Nine times out of ten a man's broad-mindedness is necessarily the narrowest thing about him. This is not particularly paradoxical; it is, when we come to think of it, quite inevitable. His vision of his own village may really be full of varieties; and even his vision of his own nation may have a rough resemblance to the reality. But his vision of the world is probably smaller than the world. His vision of the universe is certainly much smaller than the universe. Hence he is never so inadequate as when he is universal; he is never so limited as when he generalises. This is the fallacy in the many modern attempts at a creedless creed, at something variously described as essential Christianity or undenominational religion or a world faith to embrace all the faiths in the world. It is that every sectarian is more sectarian in his unsectarianism than he is in his sect. The emancipation of a Baptist is a very Baptist emancipation. The charity of a Buddhist is a very Buddhist charity, and very different from Christian charity. When a philosophy embraces everything it generally squeezes everything, and squeezes it out of shape; when it digests it necessarily assimilates. When a theosophist absorbs Christianity it is rather as a cannibal absorbs Christian missionaries. In this sense it is even possible for the larger thing to be swallowed by the smaller; and for men to move about not only in a Clapham sect but in a Clapham cosmos under Clapham moon and stars.
But if this danger exists for all men, it exists especially for the Englishman. The Englishman is never so insular as when he is imperial; except indeed when he is international. In private life he is a good friend and in practical politics generally a good ally. But theoretical politics are more practical than practical politics. And in theoretical politics the Englishman is the worst ally the world ever saw. This is all the more curious because he has passed so much of his historical life in the character of an ally. He has been in twenty great alliances and never understood one of them. He has never been farther away from European politics than when he was fighting heroically in the thick of them. I myself think that this splendid isolation is sometimes really splendid; so long as it is isolation and does not imagine itself to be imperialism or internationalism. With the idea of being international, with the idea of being imperial, comes the frantic and farcical idea of being impartial. Generally speaking, men are never so mean and false and hypocritical as when they are occupied in being impartial. They are performing the first and most typical of all the actions of the devil; they are claiming the throne of God. Even when it is not hypocrisy but only mental confusion, it is always a confusion worse and worse confounded. We see it in the impartial historians of the Victorian Age, who now seem far more Victorian than the partial historians. Hallam wrote about the Middle Ages; but Hallam was far less mediaeval than Macaulay; for Macaulay was at least a fighter. Huxley had more mediaeval sympathies than Herbert Spencer for the same reason; that Huxley was a fighter. They both fought in many ways for the limitations of their own rationalistic epoch; but they were nearer the truth than the men who simply assumed those limitations as rational. The war of the controversionalists was a wider thing than the peace of the arbiters. And in the same way the Englishman never cuts a less convincing figure before other nations than when he tries to arbitrate between them.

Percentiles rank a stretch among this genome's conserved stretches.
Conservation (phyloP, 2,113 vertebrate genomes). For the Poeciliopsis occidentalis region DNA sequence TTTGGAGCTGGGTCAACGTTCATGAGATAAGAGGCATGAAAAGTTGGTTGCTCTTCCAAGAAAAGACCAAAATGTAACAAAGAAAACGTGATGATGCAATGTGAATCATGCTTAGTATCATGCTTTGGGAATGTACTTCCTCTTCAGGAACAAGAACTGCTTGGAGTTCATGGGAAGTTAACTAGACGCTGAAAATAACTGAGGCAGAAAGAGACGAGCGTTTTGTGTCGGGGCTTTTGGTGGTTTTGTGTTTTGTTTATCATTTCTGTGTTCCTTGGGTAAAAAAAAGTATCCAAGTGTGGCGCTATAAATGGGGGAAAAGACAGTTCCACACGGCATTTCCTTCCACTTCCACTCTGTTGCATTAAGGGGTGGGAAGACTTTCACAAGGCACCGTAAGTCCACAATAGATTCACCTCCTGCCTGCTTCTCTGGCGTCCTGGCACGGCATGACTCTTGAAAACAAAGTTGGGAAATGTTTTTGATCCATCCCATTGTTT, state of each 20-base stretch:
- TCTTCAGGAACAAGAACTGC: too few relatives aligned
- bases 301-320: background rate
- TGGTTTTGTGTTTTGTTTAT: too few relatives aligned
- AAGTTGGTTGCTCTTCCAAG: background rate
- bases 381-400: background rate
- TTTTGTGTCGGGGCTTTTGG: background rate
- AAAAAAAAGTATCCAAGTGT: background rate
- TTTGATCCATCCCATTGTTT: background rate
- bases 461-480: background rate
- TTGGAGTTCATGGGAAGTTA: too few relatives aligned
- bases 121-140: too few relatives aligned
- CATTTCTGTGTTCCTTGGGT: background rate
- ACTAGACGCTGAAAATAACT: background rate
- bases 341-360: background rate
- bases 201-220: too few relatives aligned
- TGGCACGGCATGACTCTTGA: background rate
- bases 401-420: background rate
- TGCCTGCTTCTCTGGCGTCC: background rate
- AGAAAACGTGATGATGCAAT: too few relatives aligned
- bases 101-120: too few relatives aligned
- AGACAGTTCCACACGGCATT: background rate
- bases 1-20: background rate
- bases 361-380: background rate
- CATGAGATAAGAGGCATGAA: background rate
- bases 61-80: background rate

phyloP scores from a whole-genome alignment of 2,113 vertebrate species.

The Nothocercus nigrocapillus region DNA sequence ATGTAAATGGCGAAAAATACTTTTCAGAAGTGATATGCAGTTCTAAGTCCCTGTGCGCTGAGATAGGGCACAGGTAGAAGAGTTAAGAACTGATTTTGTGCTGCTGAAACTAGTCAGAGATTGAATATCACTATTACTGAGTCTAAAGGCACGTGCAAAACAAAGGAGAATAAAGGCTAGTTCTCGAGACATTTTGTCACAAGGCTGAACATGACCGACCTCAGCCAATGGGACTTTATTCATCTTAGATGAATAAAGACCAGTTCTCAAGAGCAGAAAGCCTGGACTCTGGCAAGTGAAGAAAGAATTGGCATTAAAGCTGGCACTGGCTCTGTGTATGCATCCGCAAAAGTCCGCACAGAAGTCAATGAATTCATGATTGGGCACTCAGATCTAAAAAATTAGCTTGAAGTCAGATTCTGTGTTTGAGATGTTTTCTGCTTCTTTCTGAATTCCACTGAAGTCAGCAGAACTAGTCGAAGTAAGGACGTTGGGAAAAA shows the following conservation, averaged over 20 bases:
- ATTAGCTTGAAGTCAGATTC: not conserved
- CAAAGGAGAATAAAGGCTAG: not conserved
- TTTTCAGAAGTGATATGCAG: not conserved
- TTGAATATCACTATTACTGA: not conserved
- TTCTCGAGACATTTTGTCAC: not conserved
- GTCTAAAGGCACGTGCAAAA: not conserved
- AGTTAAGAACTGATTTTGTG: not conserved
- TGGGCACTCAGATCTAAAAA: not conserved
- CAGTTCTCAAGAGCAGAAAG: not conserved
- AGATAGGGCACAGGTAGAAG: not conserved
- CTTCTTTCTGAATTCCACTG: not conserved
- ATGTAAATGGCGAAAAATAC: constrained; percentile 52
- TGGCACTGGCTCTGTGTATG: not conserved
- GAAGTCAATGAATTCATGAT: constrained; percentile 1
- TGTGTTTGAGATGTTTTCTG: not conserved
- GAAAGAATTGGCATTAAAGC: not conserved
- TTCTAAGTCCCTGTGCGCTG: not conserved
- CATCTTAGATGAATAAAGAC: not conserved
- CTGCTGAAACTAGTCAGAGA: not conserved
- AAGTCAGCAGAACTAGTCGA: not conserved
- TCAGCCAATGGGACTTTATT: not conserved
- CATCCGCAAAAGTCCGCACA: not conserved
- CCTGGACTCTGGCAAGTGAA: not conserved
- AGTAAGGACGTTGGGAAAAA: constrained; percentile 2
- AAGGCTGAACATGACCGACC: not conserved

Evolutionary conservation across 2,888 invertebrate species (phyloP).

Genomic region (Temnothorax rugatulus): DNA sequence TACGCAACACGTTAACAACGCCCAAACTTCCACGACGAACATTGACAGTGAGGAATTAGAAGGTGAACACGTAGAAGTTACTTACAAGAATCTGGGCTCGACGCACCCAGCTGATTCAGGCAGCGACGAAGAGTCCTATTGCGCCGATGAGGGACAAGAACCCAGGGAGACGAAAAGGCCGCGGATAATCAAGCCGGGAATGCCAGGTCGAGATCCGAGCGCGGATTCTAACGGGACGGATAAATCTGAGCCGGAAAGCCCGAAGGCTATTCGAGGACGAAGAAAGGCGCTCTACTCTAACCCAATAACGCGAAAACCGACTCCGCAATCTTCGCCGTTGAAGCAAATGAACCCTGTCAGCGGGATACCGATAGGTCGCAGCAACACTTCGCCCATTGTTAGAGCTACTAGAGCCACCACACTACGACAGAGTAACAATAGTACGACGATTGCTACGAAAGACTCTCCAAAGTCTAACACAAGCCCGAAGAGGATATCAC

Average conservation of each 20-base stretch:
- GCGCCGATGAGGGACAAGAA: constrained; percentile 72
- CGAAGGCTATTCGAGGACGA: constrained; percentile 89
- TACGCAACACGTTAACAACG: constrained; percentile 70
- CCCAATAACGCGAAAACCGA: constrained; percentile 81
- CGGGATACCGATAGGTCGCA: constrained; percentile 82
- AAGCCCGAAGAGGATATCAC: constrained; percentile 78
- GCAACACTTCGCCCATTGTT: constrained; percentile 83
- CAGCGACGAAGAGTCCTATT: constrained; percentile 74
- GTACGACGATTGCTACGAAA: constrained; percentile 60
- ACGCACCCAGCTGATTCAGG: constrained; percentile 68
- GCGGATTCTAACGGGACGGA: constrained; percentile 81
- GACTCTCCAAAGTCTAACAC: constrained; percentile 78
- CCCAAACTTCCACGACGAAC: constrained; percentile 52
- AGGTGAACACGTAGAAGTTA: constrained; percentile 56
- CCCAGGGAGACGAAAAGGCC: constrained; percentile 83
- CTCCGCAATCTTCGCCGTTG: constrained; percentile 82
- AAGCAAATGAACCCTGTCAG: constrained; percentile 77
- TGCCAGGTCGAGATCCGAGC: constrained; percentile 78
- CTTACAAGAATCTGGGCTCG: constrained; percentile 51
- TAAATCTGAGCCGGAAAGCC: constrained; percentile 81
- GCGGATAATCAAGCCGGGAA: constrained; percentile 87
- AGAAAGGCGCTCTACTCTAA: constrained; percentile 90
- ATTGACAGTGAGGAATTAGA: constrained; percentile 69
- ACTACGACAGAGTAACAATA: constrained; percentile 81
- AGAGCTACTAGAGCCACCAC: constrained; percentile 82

I have by this time heard a great deal about the necessity of saving Anglo-American friendship, a necessity which I myself feel rather too strongly to be satisfied with the ambassadorial and editorial style of achieving it. I have already said that the worst style of all is to be Anglo-American; or, as the more illiterate would express, to be Anglo-Saxon. I am more and more convinced that the way for the Englishman to do it is to be English; but to know that he is English and not everything else as well. Thus the only sincere answer to Irish nationalism is English nationalism, which is a reality; and not English imperialism, which is a reactionary fiction, or English internationalism, which is a revolutionary one.